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14 March 2007updated 27 Sep 2015 2:32am

Letting go of free will

If there is no God and no spirit, then why do we want to be good?

By Susan Blackmore

Does everyone wonder about free will? Certainly the world’s great thinkers have done so for millennia, the existence of God has been challenged by arguments about this very subject and modern science merely makes its existence seem less and less plausible.

But this is not a problem we should leave to the experts, for it concerns us all, tangling as it does with issues of morality, wisdom and the meaning of life.
I suspect that at some level everyone who thinks at all must have asked themselves questions such as Who am I? Why do I end up doing things I didn’t want to do? Is everything inevitable, and if so why should I bother doing anything at all?

To my surprise I recently discovered that even my Dad does.

My father is not an educated man. He left school at fifteen, fought in the Second World War, came home to take over his father’s printing business and, as far as I know, never read a book for the rest of his life. He was a straightforward, honest and kindly man; a father I could admire, but not one I could share my ideas with – not someone I thought would have anything to say about free will. But I was wrong, as I learned one evening, sitting with him by the fire.

“Where did you say you were going dear?” he asked for the third or fourth time.

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“To Sharpham House. It’s a Buddhist centre near Totnes.”

“Why are you going there?”

“I’m giving a lecture on free will.”

“Free will? What on earth is there to say about that?”

How do you explain the problem of free will to a man of ninety who has advanced dementia, just about knows who you are, and whose world consists of a bed, a fireside chair, and the daily paper he can no longer understand?

I did my best. I said that it seemed to me that my body and brain are clever machines that can function perfectly well without there being any inner me, or spirit or soul, to direct them. So there’s a problem – I seem to be in control but I cannot really be. This is, I said, what I was going to be talking about.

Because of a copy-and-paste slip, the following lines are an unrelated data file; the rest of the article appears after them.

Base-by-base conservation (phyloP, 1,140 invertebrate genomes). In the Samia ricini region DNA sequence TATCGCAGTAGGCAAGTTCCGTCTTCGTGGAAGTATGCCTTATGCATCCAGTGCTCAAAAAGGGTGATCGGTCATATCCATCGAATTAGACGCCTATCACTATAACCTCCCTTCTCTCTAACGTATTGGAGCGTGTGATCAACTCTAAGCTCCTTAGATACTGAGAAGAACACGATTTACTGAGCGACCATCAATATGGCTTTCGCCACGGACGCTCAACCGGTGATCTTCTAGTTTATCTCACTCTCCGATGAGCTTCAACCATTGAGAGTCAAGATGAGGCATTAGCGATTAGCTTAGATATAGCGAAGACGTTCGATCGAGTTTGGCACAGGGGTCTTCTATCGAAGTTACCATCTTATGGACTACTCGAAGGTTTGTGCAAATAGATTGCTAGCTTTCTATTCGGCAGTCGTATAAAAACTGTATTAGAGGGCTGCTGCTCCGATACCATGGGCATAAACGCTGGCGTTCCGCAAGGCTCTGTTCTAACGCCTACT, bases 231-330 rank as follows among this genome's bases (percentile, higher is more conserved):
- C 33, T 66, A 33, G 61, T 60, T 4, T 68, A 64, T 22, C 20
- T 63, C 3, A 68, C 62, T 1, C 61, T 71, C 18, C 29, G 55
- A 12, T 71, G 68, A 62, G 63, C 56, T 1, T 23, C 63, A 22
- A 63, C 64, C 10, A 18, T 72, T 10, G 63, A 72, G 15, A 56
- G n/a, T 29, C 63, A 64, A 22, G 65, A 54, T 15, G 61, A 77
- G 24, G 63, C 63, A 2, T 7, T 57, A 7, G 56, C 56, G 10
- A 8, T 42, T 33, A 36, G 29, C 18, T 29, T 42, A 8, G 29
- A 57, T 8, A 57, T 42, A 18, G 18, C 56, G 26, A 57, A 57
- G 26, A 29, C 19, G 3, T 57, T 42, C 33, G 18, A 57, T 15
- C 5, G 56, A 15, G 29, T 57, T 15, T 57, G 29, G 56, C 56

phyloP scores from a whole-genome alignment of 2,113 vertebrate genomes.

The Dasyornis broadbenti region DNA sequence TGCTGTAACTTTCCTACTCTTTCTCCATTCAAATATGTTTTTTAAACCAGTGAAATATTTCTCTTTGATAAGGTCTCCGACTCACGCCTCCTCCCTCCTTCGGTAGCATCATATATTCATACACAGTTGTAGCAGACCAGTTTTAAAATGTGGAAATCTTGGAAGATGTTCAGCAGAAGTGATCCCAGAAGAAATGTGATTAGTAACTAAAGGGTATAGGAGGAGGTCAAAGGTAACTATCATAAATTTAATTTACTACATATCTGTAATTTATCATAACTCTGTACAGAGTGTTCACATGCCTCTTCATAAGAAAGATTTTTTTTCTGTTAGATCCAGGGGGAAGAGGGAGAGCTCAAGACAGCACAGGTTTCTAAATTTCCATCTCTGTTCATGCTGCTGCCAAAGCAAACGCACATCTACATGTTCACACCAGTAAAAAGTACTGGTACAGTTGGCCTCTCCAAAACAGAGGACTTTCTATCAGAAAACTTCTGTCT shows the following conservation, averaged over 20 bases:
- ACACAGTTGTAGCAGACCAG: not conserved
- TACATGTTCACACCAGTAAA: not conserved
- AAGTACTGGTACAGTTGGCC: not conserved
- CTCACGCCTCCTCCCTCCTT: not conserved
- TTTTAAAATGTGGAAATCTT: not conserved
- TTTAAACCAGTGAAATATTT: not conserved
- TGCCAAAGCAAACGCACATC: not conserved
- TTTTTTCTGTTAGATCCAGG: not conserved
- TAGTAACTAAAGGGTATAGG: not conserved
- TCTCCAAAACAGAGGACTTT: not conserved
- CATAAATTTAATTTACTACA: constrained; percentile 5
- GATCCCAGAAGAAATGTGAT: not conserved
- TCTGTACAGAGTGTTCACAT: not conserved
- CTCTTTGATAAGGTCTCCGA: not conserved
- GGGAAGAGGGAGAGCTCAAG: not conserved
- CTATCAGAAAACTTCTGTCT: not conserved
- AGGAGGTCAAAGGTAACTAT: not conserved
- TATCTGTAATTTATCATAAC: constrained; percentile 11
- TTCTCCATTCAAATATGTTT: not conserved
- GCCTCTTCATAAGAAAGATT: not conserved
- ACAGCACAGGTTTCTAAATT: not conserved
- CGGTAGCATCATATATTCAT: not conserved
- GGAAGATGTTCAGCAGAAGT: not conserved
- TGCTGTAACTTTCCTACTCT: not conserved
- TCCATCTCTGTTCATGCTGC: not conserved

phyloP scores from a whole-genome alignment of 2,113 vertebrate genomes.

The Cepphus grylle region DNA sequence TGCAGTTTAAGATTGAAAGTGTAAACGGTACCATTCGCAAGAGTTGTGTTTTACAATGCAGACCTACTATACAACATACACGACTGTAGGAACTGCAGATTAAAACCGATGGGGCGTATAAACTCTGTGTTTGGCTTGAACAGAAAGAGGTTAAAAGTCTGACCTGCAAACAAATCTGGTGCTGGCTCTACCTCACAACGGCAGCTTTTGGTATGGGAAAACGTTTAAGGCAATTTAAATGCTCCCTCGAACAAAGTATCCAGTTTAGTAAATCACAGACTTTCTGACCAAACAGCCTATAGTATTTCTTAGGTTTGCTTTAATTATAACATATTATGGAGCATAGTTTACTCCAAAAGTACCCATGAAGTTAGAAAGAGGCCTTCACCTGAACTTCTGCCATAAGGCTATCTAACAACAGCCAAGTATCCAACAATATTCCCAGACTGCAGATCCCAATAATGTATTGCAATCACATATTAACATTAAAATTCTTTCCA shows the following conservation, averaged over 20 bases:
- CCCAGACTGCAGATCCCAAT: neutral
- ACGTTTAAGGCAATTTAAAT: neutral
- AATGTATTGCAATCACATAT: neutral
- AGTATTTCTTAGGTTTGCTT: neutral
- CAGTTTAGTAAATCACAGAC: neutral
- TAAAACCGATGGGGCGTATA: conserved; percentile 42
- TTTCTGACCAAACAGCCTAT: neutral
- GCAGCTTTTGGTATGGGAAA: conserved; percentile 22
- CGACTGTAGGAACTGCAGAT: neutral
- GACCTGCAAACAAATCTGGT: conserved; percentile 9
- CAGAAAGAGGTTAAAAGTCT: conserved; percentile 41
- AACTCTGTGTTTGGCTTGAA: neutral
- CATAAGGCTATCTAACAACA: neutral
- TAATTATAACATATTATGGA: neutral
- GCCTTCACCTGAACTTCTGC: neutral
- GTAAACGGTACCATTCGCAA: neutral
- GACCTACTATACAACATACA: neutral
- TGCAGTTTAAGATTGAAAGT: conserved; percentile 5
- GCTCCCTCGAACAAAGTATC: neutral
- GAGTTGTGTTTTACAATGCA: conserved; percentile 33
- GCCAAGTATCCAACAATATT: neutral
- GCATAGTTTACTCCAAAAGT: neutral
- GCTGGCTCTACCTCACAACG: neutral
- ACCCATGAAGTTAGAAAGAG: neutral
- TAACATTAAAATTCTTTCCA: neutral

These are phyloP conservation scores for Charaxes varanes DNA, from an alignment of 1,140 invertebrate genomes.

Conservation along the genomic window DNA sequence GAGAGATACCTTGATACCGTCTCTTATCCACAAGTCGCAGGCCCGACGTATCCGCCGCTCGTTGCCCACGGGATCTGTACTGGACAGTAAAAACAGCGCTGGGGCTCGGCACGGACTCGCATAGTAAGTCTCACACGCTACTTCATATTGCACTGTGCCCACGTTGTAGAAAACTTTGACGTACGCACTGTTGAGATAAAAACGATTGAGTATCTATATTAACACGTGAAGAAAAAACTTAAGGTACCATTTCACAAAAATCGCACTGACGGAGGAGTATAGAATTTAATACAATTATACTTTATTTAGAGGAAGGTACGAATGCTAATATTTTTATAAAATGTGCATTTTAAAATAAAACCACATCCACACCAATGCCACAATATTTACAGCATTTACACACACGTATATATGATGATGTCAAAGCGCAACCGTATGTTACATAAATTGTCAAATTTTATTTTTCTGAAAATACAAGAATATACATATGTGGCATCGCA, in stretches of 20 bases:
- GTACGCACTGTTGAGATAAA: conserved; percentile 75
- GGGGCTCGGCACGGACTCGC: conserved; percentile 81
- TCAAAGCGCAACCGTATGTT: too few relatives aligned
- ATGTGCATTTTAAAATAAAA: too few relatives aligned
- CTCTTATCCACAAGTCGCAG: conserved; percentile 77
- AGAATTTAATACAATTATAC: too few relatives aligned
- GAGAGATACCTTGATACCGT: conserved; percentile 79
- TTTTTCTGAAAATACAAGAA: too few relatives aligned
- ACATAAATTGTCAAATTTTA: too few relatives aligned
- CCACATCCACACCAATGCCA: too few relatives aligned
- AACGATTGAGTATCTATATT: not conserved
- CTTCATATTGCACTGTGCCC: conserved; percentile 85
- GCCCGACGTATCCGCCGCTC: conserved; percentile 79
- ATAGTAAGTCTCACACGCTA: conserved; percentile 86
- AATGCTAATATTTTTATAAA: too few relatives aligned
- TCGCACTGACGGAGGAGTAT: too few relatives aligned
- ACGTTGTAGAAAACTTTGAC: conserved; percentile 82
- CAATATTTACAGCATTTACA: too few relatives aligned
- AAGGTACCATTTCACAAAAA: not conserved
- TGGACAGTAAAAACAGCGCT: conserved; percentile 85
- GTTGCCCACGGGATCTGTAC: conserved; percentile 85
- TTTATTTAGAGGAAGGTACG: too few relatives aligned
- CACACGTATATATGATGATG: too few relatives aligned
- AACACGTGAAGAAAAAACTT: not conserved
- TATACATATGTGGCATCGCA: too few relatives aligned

To my complete surprise this set him alight. He was quite sure that he had an inner spirit. Otherwise why would anything matter? I asked him where this spirit came from, and he said from God. I protested that there was no God, and that spirits controlling a body would have to be magic, and he came back with a comment I have never forgotten.

“If there is no God and no spirit, then why do we want to be good?”

This struck me so hard because I, too, have come to this point in my own, very different, struggles. I have long assumed that free will is an illusion and have worked hard to live without it, but doing this provokes a simple fear – what if I behave terribly badly? What if I give up all moral values and do terrible things? What indeed are moral values and how can I make moral decisions if there’s no one inside who is responsible? Why do I want to work hard at spiritual practice (link to previous blog on spiritual path) if there’s no one who acts and no freedom not to?

I’m sure I needn’t go on. I suspect that this natural fear is the main reason why so few people sincerely try to live without free will. Like my Dad, they want to be good, and fear that if they stop believing in a self who chooses to do the right thing they might do something terrible.
Is the fear justified? I suspect not.

Evolutionary psychology provides reasons why we want to be good, such as nurturing instincts shaped by kin selection, and the desire to earn brownie points in the game of reciprocal altruism; memetics explains how altruistic memes can spread so successfully; and most of us have been trained since early childhood to behave at least reasonably decently. So it may just come naturally to us to want to be good, even though we so often fail. If this is true, this common fear is no excuse to carry on living in delusion.

Arguably our cruellest and most selfish behaviour is caused by clinging to the false idea of a self who has free will, in which case we might even behave better, rather than worse, if we could throw off the illusion. So it is by no means obvious that giving up believing in free will must be morally dangerous.

Another deep seated fear is that we will fail to do anything at all, and lose all motivation. I have frequently had students who thought this way, “Why would I ever get up in the morning?” they ask. I suggest they try the exercise and see what happens. What happens is that they get bored. Then they need to go to the loo, and once in the bathroom it seems nicer to have a shower and clean their teeth than go back to bed. And so the day goes on and things get done. In fact, if you keep practicing this way it becomes increasingly obvious that the physical body you once thought you inhabited does not need a ghostly driver. It really is OK to trust in the universe and in one’s own spontaneous actions. Then the feeling of free will simply loses its power and fades away.

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